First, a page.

4. Research whether the olfactory receptor is known for the molecule.  A list of smell molecules and their olfactory receptors is located at OlfactionDB. For limonene, the olfactory receptors are coded for by the genes Olfr56 (mouse) and OR2V1 (human).
  5. Make a poster (8.5″ x 11″ paper)!  Your poster should include:
  • the name of the molecule
  • the structure
  • the smell
  • the name of the olfactory receptor (if known)

Keep Learning!

Homework:

  • Read Lesson 41 in the textbook.  Login via hs.saplinglearning.com and enter your username and password.
  • Write notes for Lesson 41 and work through the practice problems at the end of Lesson 41
  • Please ask questions about anything from Lesson 41 you do not yet fully understand.

Shape and Smell

For Lesson 40, students worked in small groups to organize a set of 24 cards containing compounds with different shapes and functional groups.  The Lesson 40 PowerPoint includes a nice graphic organizer for studying the relationship between molecule name and functional group.  The Lesson 40 Worksheet and Card Sort are available for download.

Homework:

  • Read Lesson 40 in the textbook.  Login via hs.saplinglearning.com and enter your username and password.
  • Write notes for Lesson 40 and work through the practice problems at the end of Lesson 40.
  • Please ask questions about anything from Lesson 40 you do not yet fully understand.

Space-Filling Models

Click here to take the Pop Quiz!

After completing the quiz, read and follow the steps below:

  1. Read Lesson 39 in the textbook (pages 200-202).  Use a paper copy of the text or try logging in to the digital textbook (instructions at the bottom of this post).
  2. Write the definition for Space-Filling Model in your Chapter 7 Notes.  The definition is in the glossary (page G-20).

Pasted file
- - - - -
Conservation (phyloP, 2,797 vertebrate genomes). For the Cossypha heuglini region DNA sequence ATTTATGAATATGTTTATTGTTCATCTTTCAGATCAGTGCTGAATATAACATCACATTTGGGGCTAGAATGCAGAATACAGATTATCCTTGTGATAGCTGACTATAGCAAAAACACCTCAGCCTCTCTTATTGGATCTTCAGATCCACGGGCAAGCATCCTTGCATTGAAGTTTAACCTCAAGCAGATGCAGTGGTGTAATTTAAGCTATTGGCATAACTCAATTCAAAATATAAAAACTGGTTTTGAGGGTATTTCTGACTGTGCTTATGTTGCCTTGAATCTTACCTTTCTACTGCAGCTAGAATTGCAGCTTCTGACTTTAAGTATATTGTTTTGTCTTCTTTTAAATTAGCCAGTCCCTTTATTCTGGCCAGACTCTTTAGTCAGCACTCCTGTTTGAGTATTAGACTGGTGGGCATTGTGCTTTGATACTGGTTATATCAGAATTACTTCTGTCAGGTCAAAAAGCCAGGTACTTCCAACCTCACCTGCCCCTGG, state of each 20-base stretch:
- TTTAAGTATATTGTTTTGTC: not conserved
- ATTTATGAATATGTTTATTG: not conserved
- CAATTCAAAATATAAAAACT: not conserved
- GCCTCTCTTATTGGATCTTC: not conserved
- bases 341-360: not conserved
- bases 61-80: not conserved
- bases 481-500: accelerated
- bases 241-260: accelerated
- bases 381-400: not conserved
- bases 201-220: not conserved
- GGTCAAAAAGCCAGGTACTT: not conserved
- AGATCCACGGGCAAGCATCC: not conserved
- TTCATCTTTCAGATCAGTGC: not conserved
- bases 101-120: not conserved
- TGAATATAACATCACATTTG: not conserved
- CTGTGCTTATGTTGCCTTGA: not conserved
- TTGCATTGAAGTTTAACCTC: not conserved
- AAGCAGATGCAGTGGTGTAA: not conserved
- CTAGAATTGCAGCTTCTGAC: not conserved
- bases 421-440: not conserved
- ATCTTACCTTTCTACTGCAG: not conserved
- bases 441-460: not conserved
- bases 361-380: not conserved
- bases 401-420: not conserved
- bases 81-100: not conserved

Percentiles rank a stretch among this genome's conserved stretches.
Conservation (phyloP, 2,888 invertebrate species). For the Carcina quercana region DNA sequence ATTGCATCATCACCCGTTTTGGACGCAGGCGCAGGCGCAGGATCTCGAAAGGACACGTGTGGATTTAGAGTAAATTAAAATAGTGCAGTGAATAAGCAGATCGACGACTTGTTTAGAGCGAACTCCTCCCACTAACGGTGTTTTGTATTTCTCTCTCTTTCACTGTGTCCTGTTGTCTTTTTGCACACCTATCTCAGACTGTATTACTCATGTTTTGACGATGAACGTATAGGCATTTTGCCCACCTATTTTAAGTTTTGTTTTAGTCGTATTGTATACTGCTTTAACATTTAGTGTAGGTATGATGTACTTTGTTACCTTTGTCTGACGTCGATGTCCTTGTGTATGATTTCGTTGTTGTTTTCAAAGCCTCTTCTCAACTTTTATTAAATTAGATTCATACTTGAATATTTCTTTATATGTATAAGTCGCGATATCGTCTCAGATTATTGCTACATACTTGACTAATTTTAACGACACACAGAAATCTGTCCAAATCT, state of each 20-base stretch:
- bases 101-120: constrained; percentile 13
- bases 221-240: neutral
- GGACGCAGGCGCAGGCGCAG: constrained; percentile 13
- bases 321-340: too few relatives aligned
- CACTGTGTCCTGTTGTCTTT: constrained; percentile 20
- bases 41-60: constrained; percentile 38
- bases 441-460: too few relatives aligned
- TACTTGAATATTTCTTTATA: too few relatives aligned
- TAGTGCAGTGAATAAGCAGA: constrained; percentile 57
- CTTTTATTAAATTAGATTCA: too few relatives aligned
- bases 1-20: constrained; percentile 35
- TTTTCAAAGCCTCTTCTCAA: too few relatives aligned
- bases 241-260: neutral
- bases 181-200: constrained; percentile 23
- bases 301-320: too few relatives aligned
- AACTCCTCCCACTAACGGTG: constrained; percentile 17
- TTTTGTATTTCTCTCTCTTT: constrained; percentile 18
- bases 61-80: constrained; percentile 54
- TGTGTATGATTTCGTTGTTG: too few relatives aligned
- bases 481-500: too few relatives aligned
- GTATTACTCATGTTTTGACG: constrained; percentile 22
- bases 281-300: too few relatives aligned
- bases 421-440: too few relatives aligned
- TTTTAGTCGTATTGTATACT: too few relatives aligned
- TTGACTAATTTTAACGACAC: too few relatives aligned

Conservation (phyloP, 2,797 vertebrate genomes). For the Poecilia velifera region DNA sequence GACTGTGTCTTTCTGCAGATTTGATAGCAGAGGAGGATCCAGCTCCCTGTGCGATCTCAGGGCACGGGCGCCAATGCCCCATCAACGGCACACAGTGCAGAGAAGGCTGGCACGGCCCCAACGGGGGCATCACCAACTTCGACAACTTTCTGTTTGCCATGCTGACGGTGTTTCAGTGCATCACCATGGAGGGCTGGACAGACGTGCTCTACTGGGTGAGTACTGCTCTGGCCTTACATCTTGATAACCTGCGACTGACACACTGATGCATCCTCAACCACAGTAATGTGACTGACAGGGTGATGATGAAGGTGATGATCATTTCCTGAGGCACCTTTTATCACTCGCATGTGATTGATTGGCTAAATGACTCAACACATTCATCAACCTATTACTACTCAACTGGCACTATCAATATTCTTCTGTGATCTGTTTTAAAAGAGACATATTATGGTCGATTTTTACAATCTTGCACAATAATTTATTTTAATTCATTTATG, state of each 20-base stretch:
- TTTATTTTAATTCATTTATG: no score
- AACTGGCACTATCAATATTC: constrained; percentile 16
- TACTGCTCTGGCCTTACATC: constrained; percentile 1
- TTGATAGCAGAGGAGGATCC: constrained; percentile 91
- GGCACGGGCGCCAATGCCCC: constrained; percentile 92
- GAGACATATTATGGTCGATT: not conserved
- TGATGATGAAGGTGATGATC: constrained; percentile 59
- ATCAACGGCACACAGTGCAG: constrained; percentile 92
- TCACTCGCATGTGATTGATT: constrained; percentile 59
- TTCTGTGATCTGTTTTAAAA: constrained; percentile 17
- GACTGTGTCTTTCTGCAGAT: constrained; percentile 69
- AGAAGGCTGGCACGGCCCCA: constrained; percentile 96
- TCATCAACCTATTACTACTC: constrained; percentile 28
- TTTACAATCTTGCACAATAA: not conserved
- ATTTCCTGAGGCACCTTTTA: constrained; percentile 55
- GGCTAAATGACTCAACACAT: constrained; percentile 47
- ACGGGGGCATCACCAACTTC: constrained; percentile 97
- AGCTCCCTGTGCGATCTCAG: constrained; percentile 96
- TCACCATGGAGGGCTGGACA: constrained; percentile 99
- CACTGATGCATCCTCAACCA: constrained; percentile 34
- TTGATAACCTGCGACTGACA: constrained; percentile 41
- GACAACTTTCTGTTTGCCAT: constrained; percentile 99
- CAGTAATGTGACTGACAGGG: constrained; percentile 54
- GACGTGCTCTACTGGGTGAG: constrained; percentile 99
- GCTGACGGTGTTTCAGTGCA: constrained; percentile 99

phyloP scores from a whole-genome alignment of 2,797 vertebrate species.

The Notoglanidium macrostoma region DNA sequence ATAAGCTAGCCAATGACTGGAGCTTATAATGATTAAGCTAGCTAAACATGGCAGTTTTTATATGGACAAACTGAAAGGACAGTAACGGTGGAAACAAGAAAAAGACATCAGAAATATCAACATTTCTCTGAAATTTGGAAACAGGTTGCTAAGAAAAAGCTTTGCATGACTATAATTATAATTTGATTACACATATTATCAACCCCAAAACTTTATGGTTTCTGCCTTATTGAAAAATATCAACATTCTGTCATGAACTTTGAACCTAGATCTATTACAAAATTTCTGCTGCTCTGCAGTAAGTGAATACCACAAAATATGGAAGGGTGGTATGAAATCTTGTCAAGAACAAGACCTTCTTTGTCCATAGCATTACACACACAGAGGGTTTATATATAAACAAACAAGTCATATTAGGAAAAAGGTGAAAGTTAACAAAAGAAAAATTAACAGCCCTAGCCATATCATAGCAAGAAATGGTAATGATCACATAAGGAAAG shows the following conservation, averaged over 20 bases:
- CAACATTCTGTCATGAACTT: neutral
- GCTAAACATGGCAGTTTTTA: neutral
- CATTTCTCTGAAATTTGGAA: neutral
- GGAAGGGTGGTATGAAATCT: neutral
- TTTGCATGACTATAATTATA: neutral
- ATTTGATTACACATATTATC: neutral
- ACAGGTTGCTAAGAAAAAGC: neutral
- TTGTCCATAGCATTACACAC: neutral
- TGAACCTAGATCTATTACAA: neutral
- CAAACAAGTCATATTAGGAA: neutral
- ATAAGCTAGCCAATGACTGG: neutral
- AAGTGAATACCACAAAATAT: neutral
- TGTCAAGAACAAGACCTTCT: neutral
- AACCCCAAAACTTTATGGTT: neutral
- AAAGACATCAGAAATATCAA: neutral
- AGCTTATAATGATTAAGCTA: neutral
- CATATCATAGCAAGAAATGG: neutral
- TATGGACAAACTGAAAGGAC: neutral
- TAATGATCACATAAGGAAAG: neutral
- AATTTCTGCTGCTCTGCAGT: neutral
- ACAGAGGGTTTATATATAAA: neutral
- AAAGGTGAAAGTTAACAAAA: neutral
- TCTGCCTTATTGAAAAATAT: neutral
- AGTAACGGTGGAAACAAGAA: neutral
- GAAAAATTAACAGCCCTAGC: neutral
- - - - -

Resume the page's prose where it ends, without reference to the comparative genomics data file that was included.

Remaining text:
3. Write a short summary of what you think are the most important things to remember from what you read in Lesson 39.
  4. Use MolView, a free molecular modeling software program available online, to search for the molecules shown in Lesson 39.  To begin, type methyl octanoate into the search bar to see the structure.
  5. Rotate the ball-and-stick model around by clicking and dragging the molecule.
  6. Use the Models > Representations menu and select the van der Waals Spheres option.  How does the ball-and-stick model compare with the van der Waals Spheres model?
  7. Repeat the process with the other molecules shown in Lesson 39.
  8. Research the name of the molecule responsible for your own favorite smell.  Can you find it in MolView?

Homework:

  • Read Lesson 39 in the textbook.  Login via hs.saplinglearning.com and enter your username and password.
  • Write notes for Lesson 39 and work through the practice problems at the end of Lesson 39.
  • Please ask questions about anything from Lesson 39 you do not yet fully understand.

Pop Quiz Answers (Shhhhh!!!!)

IMG_0659

IMG_0660

Molecular Shape